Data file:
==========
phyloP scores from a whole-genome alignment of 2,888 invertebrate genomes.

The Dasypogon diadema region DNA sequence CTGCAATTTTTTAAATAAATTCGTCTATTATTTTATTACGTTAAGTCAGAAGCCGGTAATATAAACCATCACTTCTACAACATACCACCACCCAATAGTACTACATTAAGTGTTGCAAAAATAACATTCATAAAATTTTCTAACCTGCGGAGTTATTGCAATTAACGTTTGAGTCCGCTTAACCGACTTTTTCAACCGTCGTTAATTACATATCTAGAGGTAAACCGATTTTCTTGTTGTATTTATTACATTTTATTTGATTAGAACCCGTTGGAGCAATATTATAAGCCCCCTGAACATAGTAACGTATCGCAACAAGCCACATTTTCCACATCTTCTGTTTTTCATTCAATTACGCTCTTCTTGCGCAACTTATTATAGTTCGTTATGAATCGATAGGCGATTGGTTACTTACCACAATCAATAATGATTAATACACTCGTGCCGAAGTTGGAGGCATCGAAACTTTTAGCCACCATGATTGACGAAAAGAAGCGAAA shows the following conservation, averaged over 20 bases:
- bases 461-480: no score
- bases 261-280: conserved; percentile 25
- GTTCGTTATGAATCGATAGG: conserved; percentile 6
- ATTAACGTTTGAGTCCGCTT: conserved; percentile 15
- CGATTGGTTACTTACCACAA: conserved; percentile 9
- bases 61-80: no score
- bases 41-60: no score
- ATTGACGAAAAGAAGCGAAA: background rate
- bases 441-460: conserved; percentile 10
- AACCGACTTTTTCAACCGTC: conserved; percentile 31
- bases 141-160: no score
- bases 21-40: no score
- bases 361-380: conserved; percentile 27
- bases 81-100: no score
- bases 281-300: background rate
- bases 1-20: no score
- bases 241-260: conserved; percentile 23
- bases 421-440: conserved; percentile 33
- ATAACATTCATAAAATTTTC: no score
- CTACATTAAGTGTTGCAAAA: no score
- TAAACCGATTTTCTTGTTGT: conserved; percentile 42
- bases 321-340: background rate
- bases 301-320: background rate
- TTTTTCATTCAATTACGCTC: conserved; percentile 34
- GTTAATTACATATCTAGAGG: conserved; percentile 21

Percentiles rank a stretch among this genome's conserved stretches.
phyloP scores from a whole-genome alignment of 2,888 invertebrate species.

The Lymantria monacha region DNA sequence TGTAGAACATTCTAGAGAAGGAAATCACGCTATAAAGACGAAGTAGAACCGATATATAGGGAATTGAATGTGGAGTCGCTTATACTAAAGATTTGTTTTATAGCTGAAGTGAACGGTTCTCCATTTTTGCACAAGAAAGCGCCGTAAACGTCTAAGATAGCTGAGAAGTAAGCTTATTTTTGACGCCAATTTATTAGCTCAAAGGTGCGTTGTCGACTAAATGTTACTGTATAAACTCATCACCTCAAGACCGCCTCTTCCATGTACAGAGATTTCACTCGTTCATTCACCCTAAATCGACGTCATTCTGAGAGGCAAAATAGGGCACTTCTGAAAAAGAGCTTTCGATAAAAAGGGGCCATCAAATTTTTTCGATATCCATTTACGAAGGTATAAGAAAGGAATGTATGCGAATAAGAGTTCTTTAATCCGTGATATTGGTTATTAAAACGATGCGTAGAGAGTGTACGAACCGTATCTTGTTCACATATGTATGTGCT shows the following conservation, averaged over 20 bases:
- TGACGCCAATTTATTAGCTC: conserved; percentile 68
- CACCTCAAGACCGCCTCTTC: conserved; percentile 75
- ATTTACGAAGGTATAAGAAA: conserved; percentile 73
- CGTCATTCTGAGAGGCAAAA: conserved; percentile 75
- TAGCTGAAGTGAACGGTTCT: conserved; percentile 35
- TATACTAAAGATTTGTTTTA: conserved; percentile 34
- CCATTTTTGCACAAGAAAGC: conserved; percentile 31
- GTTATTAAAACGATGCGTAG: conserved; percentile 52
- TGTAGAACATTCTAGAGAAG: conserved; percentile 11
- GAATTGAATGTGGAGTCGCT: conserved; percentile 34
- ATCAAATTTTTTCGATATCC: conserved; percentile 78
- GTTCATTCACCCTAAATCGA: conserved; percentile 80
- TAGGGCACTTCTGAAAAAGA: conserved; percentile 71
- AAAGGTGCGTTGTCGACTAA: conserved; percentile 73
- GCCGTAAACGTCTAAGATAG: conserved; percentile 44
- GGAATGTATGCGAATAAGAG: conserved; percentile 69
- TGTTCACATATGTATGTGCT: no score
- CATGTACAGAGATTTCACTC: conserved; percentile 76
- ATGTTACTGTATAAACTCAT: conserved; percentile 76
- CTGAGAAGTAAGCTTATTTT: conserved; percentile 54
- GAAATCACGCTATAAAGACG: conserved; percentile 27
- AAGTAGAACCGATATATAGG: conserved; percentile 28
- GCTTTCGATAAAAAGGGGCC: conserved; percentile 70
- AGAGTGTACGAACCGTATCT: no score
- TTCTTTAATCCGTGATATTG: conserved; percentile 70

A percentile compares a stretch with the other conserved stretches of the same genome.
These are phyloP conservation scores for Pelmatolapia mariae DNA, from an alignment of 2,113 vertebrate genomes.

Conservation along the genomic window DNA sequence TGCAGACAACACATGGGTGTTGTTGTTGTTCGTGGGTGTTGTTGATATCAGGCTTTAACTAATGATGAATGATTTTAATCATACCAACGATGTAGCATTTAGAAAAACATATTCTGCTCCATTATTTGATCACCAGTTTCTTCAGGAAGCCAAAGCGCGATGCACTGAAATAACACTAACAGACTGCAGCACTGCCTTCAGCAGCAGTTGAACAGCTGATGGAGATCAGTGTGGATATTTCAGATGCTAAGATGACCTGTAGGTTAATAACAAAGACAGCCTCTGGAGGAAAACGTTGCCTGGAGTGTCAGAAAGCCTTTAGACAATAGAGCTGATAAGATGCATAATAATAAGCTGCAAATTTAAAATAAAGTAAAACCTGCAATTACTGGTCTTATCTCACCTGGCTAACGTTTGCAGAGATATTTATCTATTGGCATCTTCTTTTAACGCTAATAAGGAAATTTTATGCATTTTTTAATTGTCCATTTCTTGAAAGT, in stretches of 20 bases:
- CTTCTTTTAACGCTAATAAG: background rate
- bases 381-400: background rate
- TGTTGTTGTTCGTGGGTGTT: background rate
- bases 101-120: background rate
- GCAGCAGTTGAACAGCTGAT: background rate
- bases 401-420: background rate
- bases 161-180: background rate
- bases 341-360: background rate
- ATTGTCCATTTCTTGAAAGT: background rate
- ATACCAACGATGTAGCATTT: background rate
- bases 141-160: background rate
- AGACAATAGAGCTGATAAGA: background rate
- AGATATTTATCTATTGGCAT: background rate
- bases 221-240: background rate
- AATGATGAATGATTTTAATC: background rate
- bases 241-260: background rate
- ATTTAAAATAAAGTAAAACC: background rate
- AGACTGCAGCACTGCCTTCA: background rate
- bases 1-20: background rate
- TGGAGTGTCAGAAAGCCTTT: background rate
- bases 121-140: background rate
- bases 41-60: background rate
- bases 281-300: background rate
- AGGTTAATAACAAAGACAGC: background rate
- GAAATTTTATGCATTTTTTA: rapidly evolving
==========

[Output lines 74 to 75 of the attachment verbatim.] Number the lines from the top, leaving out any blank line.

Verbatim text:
- bases 241-260: background rate
- ATTTAAAATAAAGTAAAACC: background rate